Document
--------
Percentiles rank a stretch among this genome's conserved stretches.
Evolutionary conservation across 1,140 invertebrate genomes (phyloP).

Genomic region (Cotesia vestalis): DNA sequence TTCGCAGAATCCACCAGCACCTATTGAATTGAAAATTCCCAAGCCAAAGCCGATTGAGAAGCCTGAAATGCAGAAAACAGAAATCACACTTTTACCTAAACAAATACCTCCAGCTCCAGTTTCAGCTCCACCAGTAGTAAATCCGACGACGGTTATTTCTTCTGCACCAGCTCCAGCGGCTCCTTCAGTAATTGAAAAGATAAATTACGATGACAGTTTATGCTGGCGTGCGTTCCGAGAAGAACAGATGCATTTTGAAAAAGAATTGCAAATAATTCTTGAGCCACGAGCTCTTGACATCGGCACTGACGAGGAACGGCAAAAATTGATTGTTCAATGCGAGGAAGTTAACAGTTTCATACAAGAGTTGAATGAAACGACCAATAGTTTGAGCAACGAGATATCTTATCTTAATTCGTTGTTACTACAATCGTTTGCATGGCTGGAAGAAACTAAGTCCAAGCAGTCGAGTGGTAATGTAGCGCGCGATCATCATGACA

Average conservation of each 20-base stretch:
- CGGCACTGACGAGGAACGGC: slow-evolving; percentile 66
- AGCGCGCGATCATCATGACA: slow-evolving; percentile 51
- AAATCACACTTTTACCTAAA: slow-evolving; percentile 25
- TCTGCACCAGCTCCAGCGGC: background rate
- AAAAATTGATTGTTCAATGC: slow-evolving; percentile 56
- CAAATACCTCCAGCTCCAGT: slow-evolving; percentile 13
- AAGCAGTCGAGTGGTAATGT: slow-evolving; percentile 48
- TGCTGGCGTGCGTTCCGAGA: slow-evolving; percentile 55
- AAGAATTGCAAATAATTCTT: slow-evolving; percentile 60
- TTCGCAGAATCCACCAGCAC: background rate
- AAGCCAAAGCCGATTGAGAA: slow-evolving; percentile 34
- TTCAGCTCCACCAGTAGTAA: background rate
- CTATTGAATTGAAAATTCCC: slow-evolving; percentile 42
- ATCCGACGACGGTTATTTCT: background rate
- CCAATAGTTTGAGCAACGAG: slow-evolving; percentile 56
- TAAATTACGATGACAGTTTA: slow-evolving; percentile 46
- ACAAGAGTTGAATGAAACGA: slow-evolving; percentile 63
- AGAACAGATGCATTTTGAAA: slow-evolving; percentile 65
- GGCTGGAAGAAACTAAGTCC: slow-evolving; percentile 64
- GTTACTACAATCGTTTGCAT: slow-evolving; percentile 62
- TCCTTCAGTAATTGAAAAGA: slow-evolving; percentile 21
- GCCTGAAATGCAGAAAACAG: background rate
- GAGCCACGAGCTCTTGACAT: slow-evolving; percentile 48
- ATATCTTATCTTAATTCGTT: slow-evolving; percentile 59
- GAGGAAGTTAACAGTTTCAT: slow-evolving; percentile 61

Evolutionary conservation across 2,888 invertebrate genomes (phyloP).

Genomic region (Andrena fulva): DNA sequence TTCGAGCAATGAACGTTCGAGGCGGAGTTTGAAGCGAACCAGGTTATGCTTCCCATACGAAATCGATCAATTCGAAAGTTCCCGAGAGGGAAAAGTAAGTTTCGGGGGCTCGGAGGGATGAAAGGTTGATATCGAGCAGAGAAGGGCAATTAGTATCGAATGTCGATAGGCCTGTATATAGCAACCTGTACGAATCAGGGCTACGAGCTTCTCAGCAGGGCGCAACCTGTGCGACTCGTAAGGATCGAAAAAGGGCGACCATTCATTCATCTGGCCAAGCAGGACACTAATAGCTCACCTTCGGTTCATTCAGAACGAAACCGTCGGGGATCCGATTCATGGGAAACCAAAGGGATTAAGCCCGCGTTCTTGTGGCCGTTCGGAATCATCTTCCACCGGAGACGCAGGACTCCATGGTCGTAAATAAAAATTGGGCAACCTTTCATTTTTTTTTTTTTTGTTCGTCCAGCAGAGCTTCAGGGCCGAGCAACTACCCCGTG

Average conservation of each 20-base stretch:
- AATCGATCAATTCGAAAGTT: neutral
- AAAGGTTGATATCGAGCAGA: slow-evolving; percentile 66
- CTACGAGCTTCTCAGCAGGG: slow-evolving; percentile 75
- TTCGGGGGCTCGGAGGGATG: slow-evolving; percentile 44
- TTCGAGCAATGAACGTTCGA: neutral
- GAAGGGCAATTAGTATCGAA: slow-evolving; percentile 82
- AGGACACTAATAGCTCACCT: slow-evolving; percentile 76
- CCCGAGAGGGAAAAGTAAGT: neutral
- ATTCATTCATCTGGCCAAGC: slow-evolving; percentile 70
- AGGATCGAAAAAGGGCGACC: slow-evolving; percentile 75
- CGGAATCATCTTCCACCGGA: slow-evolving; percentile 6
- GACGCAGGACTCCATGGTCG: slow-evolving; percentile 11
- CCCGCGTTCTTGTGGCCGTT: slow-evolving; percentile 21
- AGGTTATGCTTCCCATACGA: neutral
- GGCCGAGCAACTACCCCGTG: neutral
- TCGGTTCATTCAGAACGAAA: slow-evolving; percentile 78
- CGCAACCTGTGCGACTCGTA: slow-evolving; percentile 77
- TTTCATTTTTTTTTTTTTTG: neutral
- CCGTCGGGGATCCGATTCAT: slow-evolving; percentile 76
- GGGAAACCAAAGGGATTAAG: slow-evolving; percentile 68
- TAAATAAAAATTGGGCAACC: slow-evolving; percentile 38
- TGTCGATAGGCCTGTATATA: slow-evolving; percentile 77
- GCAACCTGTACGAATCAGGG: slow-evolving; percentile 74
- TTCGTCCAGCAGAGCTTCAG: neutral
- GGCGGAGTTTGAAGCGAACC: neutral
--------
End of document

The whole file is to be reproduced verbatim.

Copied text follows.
Percentiles rank a stretch among this genome's conserved stretches.
Evolutionary conservation across 1,140 invertebrate genomes (phyloP).

Genomic region (Cotesia vestalis): DNA sequence TTCGCAGAATCCACCAGCACCTATTGAATTGAAAATTCCCAAGCCAAAGCCGATTGAGAAGCCTGAAATGCAGAAAACAGAAATCACACTTTTACCTAAACAAATACCTCCAGCTCCAGTTTCAGCTCCACCAGTAGTAAATCCGACGACGGTTATTTCTTCTGCACCAGCTCCAGCGGCTCCTTCAGTAATTGAAAAGATAAATTACGATGACAGTTTATGCTGGCGTGCGTTCCGAGAAGAACAGATGCATTTTGAAAAAGAATTGCAAATAATTCTTGAGCCACGAGCTCTTGACATCGGCACTGACGAGGAACGGCAAAAATTGATTGTTCAATGCGAGGAAGTTAACAGTTTCATACAAGAGTTGAATGAAACGACCAATAGTTTGAGCAACGAGATATCTTATCTTAATTCGTTGTTACTACAATCGTTTGCATGGCTGGAAGAAACTAAGTCCAAGCAGTCGAGTGGTAATGTAGCGCGCGATCATCATGACA

Average conservation of each 20-base stretch:
- CGGCACTGACGAGGAACGGC: slow-evolving; percentile 66
- AGCGCGCGATCATCATGACA: slow-evolving; percentile 51
- AAATCACACTTTTACCTAAA: slow-evolving; percentile 25
- TCTGCACCAGCTCCAGCGGC: background rate
- AAAAATTGATTGTTCAATGC: slow-evolving; percentile 56
- CAAATACCTCCAGCTCCAGT: slow-evolving; percentile 13
- AAGCAGTCGAGTGGTAATGT: slow-evolving; percentile 48
- TGCTGGCGTGCGTTCCGAGA: slow-evolving; percentile 55
- AAGAATTGCAAATAATTCTT: slow-evolving; percentile 60
- TTCGCAGAATCCACCAGCAC: background rate
- AAGCCAAAGCCGATTGAGAA: slow-evolving; percentile 34
- TTCAGCTCCACCAGTAGTAA: background rate
- CTATTGAATTGAAAATTCCC: slow-evolving; percentile 42
- ATCCGACGACGGTTATTTCT: background rate
- CCAATAGTTTGAGCAACGAG: slow-evolving; percentile 56
- TAAATTACGATGACAGTTTA: slow-evolving; percentile 46
- ACAAGAGTTGAATGAAACGA: slow-evolving; percentile 63
- AGAACAGATGCATTTTGAAA: slow-evolving; percentile 65
- GGCTGGAAGAAACTAAGTCC: slow-evolving; percentile 64
- GTTACTACAATCGTTTGCAT: slow-evolving; percentile 62
- TCCTTCAGTAATTGAAAAGA: slow-evolving; percentile 21
- GCCTGAAATGCAGAAAACAG: background rate
- GAGCCACGAGCTCTTGACAT: slow-evolving; percentile 48
- ATATCTTATCTTAATTCGTT: slow-evolving; percentile 59
- GAGGAAGTTAACAGTTTCAT: slow-evolving; percentile 61

Evolutionary conservation across 2,888 invertebrate genomes (phyloP).

Genomic region (Andrena fulva): DNA sequence TTCGAGCAATGAACGTTCGAGGCGGAGTTTGAAGCGAACCAGGTTATGCTTCCCATACGAAATCGATCAATTCGAAAGTTCCCGAGAGGGAAAAGTAAGTTTCGGGGGCTCGGAGGGATGAAAGGTTGATATCGAGCAGAGAAGGGCAATTAGTATCGAATGTCGATAGGCCTGTATATAGCAACCTGTACGAATCAGGGCTACGAGCTTCTCAGCAGGGCGCAACCTGTGCGACTCGTAAGGATCGAAAAAGGGCGACCATTCATTCATCTGGCCAAGCAGGACACTAATAGCTCACCTTCGGTTCATTCAGAACGAAACCGTCGGGGATCCGATTCATGGGAAACCAAAGGGATTAAGCCCGCGTTCTTGTGGCCGTTCGGAATCATCTTCCACCGGAGACGCAGGACTCCATGGTCGTAAATAAAAATTGGGCAACCTTTCATTTTTTTTTTTTTTGTTCGTCCAGCAGAGCTTCAGGGCCGAGCAACTACCCCGTG

Average conservation of each 20-base stretch:
- AATCGATCAATTCGAAAGTT: neutral
- AAAGGTTGATATCGAGCAGA: slow-evolving; percentile 66
- CTACGAGCTTCTCAGCAGGG: slow-evolving; percentile 75
- TTCGGGGGCTCGGAGGGATG: slow-evolving; percentile 44
- TTCGAGCAATGAACGTTCGA: neutral
- GAAGGGCAATTAGTATCGAA: slow-evolving; percentile 82
- AGGACACTAATAGCTCACCT: slow-evolving; percentile 76
- CCCGAGAGGGAAAAGTAAGT: neutral
- ATTCATTCATCTGGCCAAGC: slow-evolving; percentile 70
- AGGATCGAAAAAGGGCGACC: slow-evolving; percentile 75
- CGGAATCATCTTCCACCGGA: slow-evolving; percentile 6
- GACGCAGGACTCCATGGTCG: slow-evolving; percentile 11
- CCCGCGTTCTTGTGGCCGTT: slow-evolving; percentile 21
- AGGTTATGCTTCCCATACGA: neutral
- GGCCGAGCAACTACCCCGTG: neutral
- TCGGTTCATTCAGAACGAAA: slow-evolving; percentile 78
- CGCAACCTGTGCGACTCGTA: slow-evolving; percentile 77
- TTTCATTTTTTTTTTTTTTG: neutral
- CCGTCGGGGATCCGATTCAT: slow-evolving; percentile 76
- GGGAAACCAAAGGGATTAAG: slow-evolving; percentile 68
- TAAATAAAAATTGGGCAACC: slow-evolving; percentile 38
- TGTCGATAGGCCTGTATATA: slow-evolving; percentile 77
- GCAACCTGTACGAATCAGGG: slow-evolving; percentile 74
- TTCGTCCAGCAGAGCTTCAG: neutral
- GGCGGAGTTTGAAGCGAACC: neutral